Anthony DeCurtis, MA’77, PhD’80, has interviewed rock stars like Paul McCartney and Lou Reed, but when he started at Rolling Stone, he had to learn how to report on the job.
He started writing a news column for the front of the magazine, and nobody had ever trained him to do interviews. He’d sit in his office and stare at his telephone when it came time to report.
“OK, I’m going to dial these 10 numbers, and someone’s going to pick up the phone,” he’d think to himself. “They’ll talk to me or they wont talk to me, and in 10 or 15 minutes, this will all be over.”
Now he is a contributing editor at Rolling Stone and a distinguished lecturer in the creative writing program at the University of Pennsylvania. He joined students in MSCH-J481: Creating an Indiana Magazine, taught by senior lecturer Nancy Comiskey, to discuss his career and how he approaches stories authentically. Students in the class are in the middle of reporting on their features for 812: The Magazine of Southern Indiana, an award-winning publication that circulates all across Southern Indiana.
“The class is amazing,” said this issue’s editor-in-chief, junior Sophie Bird. “I think that having the opportunity as a student to not only learn from experienced reporters, but also put together a product that you can hold in your hands afterward, there’s just nothing that compares to that.”
DeCurtis initially went to school to become an English professor. As an IU student, he caught the journalism bug working as the rock critic for the Bloomington Herald-Telephone, where he’d often write concert reviews overnight. In contrast to the writing for academia he was used to, he was able to write about what he was interested in, hand in his copy, see his writing in the newspaper the next day and engage with readers. Writing for academic journals seemed glacial in comparison.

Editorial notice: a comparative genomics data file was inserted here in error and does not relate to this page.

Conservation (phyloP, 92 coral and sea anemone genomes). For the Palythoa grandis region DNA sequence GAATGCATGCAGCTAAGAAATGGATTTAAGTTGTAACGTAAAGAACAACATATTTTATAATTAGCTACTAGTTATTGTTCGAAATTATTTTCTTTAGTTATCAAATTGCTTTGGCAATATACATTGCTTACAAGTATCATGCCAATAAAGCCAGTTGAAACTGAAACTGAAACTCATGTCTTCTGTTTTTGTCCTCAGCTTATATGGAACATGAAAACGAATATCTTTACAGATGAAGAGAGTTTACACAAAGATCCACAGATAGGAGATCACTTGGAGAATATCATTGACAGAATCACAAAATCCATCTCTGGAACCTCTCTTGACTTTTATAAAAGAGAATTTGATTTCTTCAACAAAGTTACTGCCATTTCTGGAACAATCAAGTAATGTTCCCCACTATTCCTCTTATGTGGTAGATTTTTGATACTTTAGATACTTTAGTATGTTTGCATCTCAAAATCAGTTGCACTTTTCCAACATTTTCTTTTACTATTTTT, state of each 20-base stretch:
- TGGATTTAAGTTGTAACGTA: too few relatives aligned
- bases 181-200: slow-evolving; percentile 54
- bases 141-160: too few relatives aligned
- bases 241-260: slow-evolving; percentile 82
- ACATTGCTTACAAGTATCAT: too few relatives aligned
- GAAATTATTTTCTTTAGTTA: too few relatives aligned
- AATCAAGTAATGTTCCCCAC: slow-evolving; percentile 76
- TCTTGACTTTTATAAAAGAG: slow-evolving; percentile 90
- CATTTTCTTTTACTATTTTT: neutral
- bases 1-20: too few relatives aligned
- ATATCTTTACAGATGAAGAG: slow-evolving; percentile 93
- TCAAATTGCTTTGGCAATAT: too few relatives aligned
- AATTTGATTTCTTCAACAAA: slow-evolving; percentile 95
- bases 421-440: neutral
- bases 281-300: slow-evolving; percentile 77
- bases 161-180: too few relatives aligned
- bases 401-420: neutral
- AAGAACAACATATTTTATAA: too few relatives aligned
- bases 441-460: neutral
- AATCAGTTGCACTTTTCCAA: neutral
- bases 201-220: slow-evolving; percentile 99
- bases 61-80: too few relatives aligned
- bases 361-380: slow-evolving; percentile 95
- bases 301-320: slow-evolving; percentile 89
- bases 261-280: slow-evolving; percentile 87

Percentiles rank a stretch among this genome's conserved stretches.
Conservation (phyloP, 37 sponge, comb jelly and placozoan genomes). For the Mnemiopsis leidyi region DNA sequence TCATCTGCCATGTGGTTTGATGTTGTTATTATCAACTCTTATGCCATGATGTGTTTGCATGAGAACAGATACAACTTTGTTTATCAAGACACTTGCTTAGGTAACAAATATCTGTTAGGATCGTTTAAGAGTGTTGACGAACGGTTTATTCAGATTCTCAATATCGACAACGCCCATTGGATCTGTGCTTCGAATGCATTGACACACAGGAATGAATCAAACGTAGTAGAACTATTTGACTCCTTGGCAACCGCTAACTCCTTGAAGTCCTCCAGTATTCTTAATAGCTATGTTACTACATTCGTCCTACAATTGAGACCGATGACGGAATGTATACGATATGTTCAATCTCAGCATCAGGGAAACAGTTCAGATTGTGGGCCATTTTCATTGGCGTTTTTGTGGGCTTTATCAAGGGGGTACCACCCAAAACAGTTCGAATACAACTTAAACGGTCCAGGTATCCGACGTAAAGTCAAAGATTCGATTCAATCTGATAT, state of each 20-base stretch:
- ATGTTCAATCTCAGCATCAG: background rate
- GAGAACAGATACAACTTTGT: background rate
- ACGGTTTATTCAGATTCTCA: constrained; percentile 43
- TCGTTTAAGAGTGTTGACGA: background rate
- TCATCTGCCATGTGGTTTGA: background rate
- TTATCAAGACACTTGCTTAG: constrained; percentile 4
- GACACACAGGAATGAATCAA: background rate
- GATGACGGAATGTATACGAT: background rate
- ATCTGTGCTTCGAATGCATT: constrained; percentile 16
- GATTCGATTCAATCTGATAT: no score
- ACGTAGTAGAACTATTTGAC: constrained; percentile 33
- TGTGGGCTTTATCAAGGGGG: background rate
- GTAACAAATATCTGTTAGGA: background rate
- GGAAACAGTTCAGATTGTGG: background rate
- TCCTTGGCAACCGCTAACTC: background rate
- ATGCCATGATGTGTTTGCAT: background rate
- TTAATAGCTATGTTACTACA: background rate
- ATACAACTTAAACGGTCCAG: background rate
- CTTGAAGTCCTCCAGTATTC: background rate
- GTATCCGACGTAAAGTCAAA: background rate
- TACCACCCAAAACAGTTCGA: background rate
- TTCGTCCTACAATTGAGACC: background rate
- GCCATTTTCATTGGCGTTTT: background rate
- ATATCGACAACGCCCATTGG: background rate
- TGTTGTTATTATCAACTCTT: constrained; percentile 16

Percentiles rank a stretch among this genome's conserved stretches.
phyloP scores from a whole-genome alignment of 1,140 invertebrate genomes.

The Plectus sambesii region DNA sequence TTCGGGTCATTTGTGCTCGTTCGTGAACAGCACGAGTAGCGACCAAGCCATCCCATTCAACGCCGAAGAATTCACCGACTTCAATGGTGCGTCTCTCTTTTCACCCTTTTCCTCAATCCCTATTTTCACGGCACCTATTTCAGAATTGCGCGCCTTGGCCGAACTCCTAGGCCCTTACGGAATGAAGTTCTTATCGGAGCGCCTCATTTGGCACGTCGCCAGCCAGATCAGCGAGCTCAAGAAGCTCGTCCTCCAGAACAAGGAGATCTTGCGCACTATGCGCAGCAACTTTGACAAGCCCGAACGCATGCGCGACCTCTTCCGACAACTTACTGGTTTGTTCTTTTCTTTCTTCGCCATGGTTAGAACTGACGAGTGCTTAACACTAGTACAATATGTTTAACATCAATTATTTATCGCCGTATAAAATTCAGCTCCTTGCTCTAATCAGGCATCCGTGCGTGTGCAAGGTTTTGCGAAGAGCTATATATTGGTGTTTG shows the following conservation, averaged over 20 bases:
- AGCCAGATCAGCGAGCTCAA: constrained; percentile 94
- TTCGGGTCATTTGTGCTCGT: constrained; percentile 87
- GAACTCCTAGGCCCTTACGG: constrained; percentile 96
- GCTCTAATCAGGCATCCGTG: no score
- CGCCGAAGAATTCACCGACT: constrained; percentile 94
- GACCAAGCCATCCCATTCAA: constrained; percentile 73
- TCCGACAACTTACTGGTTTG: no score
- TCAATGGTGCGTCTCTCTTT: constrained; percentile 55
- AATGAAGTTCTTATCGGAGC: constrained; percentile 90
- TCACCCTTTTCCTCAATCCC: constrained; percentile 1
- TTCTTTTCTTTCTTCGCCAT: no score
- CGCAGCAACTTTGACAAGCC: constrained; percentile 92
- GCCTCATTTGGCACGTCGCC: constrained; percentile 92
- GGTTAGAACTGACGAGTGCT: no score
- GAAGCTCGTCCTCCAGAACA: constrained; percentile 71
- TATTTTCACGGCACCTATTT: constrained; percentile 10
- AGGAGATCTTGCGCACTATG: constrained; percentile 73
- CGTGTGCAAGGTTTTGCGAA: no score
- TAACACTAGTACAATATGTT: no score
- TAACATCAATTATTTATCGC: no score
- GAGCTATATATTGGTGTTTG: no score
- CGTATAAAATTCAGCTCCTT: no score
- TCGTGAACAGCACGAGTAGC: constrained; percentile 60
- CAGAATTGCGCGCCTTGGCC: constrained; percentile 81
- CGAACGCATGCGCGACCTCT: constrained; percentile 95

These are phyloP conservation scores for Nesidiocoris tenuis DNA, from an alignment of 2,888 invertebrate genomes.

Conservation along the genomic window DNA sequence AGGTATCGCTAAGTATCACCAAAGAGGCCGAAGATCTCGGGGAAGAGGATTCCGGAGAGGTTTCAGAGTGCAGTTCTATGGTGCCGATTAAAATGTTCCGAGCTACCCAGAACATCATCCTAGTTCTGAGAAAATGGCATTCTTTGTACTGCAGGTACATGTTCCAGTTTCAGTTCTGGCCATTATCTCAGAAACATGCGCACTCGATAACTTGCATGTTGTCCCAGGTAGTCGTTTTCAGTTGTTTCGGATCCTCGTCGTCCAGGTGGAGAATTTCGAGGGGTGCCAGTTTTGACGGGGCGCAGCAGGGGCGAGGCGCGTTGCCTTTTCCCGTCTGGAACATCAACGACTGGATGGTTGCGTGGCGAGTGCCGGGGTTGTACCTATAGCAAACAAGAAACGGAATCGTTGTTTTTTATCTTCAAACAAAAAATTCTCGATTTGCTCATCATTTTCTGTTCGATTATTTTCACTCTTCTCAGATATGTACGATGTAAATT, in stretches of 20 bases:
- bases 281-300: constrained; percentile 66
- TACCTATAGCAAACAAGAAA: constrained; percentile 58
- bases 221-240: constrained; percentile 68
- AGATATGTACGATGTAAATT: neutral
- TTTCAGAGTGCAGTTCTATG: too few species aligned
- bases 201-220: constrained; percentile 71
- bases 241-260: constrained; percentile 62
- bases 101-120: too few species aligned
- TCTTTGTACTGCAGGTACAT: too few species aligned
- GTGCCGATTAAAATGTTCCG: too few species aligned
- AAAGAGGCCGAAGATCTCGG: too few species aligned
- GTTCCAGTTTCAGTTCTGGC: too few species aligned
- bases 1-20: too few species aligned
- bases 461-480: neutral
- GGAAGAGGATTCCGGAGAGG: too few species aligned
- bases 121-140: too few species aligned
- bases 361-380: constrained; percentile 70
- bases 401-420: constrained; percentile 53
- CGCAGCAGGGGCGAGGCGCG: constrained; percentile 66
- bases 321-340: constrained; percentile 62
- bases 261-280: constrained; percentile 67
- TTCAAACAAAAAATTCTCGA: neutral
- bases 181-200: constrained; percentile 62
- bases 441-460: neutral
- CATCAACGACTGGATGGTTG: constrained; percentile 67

“Something I had to get over very fast was the preciousness of writing. I care about writing. Professionally I care about writing more than pretty much anything,” DeCurtis said. “I believe in really good writing. I think that’s finally what distinguished me.”
His major takeaway from years as a journalist is to never stop reporting. He always writes until he feels he got what he wanted out of the story and there aren’t any gaps. His biggest fear is a reader finding an obvious hole in his story. He told the students to ask themselves what they would want to know as a reader. If they don’t know the answer to that question, he told them to find someone who has the answer.
“What I regard as some of my analytic ability and my critical intelligence was what got me far, and my ability to write. My writing was really strong,” DeCurtis said. “Those things were going to distinguish me. Reporting was something I had to do to validate those things. So the question I was always asking myself was, ‘Is this enough?’”
Because after all, there’s nothing better in DeCurtis’ mind than knowing you have what you need for a story and having a source who tells his authentic story out of honest emotion. There are a lot of distractions in the world, and if a story doesn’t grab someone, she’s gone. Relatable and compelling stories will grab people more than anecdotes that obviously pull for emotion.
“If you have cliche on one hand and contrivance on the other — the pitfalls of writing — I hate contrivance,” DeCurtis said. “I really hate when people are standing on their head trying to get your attention. That should be organic.”
DeCurtis urged the students to write with the same authenticity their sources give them.
“He talked a lot about speaking from the heart and finding sources that are willing to do that and being willing to do that as a reporter,” Bird said. “I feel like he really did that in this class in this talk, so the fact that he was able to talk to us about his experience in a way that was genuine and casual enough that we could relate to was really powerful to me.”